Catholic bishop warns against rise of anti-Christian bigotry in U.S.
September 3, 2013
Bishop Thomas Paprocki is not the kind of Catholic leader who minces words. The prelate, who presides over the Catholic Diocese of Springfield, Illinois, warns that anti-Christian bigotry in the U.S. is on the rise and that the media is to blame.
In this exclusive interview with the Communities @TheWashingtonTimes, Paprocki shared his concerns about the growing hate and hostility for Judeo-Christian values in the U.S. and the attacks on Pope Francis and the Catholic Church in general.
“We [Christians] have to mentally adjust. I know it is an adjustment for me because – and I assume for many other people as well – because I grew up in this country at a time when the values in our secular world mirrored the values of the religious world,” Bishop Paprocki said. “And I think what’s happening now is that relationship – that symbiosis between our culture and the church -has been ruptured.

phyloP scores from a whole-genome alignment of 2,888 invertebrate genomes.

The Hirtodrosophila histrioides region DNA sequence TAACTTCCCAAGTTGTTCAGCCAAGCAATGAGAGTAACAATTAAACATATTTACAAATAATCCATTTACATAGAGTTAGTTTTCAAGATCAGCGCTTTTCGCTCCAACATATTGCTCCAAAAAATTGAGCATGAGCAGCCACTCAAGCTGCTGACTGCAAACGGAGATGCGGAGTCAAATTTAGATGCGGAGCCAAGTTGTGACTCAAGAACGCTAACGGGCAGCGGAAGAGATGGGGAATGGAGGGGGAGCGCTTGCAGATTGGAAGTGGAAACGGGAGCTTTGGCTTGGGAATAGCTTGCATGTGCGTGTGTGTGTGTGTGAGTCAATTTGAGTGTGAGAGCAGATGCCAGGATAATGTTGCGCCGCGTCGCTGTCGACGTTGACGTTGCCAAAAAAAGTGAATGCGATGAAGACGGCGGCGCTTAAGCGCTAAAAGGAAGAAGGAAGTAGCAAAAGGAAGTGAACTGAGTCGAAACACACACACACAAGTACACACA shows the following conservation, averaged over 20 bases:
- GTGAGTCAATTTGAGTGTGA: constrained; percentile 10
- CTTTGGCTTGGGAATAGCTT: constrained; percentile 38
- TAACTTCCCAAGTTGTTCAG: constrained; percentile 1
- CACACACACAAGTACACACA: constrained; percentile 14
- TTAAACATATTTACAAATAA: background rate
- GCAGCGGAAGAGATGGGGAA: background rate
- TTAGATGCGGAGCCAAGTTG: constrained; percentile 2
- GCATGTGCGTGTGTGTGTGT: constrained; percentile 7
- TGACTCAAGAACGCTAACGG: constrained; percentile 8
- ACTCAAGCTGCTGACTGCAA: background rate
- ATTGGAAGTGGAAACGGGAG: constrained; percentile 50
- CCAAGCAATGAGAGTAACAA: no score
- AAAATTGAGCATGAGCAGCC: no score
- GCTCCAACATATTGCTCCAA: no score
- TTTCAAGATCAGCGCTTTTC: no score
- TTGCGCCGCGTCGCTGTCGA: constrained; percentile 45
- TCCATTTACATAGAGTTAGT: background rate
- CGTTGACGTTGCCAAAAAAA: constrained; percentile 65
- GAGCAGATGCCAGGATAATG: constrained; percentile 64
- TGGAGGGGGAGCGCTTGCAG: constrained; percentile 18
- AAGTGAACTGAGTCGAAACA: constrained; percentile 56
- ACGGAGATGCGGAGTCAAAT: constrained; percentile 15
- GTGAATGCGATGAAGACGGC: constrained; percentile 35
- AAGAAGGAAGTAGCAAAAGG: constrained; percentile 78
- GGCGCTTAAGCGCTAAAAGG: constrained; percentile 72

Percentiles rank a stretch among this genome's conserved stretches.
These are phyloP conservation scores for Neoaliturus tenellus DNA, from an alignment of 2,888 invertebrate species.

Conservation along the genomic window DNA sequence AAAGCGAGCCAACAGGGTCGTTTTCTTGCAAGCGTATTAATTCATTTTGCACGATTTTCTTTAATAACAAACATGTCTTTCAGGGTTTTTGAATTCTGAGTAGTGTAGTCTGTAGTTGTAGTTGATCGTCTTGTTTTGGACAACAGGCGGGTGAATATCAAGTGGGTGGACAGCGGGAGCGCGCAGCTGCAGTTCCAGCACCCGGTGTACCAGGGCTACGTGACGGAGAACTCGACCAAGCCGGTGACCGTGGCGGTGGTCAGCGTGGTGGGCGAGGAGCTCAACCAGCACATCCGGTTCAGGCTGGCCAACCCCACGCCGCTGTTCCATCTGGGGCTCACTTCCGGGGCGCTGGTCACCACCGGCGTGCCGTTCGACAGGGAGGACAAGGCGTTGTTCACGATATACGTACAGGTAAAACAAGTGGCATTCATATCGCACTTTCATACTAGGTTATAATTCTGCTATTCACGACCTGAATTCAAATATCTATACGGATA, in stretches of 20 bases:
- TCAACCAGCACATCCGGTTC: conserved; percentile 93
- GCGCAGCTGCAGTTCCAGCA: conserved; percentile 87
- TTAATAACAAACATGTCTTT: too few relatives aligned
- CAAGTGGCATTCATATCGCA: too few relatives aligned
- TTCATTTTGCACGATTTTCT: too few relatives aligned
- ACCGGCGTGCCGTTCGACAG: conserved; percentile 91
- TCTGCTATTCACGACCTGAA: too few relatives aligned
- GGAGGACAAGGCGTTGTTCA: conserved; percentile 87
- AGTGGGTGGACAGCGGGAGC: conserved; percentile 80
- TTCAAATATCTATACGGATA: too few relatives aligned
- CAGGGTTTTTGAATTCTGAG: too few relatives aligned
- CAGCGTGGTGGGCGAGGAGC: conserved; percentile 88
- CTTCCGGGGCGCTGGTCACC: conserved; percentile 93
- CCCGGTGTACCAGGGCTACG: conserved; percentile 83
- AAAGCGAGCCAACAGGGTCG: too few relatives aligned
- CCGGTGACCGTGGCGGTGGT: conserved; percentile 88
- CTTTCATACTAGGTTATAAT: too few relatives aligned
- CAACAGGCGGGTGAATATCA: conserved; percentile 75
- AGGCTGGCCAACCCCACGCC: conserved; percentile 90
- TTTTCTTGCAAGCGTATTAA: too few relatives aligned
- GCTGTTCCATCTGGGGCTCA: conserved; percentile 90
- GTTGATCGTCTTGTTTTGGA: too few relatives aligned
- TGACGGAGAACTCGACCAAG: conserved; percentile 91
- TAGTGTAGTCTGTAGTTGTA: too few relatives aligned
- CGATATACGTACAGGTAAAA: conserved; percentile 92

Paprocki compares today’s situation in the U.S. to Christians being persecuted under Communist regimes and even in ancient times.
“We [Christians] find ourselves now – just in this short period of time – where the early Christians found themselves in the Roman Empire. So the church in 2,000 years, we started out as being a persecuted faith, with Constantine being an accepted established faith, then for centuries, kind of moving in that direction that had this close relationship between the secular world’s values and Judeo-Christian values,” Bishop Paprocki said. “And now I think we are moving in a direction that – not only is it more than secular – it’s a rejection. It’s an outright rejection [of Judeo-Christian values]. It’s a pagan kind of a culture.”